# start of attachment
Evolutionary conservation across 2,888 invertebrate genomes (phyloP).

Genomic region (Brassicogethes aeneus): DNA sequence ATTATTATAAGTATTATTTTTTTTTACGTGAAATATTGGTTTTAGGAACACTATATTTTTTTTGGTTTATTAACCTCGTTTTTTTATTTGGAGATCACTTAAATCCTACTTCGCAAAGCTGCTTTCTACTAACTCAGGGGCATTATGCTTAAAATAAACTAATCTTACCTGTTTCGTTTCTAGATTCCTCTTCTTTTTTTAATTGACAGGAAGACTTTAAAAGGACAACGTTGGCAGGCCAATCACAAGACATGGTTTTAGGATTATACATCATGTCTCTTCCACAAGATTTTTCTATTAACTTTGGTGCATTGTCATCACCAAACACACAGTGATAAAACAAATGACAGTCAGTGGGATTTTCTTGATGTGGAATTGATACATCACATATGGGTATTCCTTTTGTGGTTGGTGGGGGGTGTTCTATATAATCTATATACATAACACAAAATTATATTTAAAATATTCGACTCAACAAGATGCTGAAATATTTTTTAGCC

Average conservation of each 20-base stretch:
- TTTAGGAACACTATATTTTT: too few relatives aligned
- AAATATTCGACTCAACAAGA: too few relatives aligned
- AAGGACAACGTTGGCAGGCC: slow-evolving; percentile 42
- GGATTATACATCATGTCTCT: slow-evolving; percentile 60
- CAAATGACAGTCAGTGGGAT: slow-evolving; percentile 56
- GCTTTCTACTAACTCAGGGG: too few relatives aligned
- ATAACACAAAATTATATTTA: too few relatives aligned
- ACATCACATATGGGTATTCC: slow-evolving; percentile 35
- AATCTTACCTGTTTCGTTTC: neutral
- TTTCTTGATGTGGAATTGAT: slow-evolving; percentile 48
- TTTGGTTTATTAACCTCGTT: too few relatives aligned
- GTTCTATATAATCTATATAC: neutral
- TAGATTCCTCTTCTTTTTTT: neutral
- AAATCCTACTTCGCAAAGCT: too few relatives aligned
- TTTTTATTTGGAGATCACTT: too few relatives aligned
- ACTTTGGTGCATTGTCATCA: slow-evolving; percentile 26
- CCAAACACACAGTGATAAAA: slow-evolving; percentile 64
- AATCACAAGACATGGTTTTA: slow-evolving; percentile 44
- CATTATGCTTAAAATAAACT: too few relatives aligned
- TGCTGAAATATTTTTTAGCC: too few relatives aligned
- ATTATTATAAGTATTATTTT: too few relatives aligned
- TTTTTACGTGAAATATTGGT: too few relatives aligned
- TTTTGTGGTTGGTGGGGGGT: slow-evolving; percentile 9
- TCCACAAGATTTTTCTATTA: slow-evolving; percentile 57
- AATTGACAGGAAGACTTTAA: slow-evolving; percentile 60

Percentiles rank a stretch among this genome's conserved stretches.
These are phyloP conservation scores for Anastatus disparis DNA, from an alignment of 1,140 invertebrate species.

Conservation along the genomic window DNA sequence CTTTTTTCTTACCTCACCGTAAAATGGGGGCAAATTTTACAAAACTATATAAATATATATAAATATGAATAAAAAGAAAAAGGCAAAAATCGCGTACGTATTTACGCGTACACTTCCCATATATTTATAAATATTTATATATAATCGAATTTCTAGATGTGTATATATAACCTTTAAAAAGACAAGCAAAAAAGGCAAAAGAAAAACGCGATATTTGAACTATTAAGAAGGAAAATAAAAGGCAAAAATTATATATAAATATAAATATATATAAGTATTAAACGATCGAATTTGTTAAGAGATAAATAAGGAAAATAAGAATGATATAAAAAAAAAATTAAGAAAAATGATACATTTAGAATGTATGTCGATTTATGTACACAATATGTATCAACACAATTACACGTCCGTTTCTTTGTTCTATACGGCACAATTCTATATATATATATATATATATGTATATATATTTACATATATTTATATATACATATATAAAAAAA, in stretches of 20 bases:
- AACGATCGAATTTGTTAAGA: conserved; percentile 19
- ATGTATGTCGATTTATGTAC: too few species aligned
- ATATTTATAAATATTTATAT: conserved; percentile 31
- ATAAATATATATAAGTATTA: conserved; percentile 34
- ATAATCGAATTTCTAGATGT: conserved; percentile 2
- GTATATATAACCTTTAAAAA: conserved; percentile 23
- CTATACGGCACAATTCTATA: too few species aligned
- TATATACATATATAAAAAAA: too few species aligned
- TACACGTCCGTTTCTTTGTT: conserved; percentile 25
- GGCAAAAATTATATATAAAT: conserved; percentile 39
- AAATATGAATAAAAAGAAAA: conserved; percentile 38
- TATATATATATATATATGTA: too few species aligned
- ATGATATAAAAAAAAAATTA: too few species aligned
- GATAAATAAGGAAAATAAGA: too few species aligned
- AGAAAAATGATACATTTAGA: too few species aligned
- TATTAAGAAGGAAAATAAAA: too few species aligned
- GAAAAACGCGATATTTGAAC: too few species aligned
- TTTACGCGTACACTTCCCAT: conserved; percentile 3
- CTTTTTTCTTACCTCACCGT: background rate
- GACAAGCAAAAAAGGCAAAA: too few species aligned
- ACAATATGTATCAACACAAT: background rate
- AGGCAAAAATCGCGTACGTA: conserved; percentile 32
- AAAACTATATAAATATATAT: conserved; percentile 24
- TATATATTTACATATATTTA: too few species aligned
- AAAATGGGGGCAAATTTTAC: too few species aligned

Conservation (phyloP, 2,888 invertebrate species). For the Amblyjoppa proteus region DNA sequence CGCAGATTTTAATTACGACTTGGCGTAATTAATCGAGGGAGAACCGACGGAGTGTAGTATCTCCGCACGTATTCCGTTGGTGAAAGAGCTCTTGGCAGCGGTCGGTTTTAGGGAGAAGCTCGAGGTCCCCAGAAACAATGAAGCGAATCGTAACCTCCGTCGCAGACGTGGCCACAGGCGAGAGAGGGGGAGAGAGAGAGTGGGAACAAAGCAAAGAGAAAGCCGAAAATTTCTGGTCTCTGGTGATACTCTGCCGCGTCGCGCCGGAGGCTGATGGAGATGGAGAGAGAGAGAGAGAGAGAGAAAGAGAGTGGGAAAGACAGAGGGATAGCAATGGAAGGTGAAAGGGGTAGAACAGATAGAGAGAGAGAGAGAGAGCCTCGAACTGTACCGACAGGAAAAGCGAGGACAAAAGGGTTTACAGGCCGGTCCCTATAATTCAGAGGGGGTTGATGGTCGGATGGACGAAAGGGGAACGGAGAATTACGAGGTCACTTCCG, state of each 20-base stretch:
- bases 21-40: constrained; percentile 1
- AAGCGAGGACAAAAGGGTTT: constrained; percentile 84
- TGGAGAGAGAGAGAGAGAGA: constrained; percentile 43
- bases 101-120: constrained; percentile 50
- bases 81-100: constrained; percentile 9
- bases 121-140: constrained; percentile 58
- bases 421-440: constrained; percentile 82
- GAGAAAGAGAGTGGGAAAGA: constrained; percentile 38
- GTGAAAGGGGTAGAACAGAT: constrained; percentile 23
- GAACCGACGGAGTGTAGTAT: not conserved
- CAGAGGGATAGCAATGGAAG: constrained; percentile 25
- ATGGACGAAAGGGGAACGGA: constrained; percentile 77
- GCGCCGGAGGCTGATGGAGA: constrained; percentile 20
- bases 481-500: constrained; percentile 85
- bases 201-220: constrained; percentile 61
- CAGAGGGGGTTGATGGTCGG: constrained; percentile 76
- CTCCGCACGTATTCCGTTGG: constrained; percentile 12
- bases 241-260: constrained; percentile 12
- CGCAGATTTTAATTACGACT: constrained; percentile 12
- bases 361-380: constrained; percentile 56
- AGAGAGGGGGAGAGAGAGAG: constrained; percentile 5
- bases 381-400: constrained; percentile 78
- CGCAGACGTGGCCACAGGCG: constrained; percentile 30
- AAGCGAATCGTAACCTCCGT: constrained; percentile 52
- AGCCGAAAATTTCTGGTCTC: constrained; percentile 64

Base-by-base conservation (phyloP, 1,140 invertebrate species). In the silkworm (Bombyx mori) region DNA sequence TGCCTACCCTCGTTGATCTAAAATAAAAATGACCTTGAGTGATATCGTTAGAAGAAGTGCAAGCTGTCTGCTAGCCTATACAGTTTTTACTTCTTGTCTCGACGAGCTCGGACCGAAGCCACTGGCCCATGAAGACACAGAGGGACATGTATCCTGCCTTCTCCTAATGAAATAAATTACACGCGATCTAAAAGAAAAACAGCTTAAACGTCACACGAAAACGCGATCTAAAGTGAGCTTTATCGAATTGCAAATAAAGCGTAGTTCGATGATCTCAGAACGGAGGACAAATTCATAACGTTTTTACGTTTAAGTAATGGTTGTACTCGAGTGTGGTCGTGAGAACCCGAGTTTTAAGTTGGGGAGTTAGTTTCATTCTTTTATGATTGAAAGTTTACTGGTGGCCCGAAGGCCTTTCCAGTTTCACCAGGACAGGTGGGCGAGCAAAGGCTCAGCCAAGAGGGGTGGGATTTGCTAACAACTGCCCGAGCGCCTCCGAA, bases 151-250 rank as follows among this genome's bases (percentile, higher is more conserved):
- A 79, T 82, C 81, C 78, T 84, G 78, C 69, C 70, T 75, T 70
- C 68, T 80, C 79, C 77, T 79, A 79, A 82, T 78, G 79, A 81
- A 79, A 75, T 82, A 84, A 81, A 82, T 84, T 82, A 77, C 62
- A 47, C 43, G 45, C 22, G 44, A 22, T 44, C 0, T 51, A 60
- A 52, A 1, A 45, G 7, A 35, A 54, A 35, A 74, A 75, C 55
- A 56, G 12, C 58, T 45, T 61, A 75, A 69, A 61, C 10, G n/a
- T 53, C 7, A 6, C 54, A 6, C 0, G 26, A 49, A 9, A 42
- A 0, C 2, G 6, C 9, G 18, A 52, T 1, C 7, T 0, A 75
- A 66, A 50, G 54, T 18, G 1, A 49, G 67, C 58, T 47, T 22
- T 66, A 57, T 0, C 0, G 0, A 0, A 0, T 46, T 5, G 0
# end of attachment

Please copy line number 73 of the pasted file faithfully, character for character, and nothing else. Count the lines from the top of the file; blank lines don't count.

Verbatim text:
- CAGAGGGGGTTGATGGTCGG: constrained; percentile 76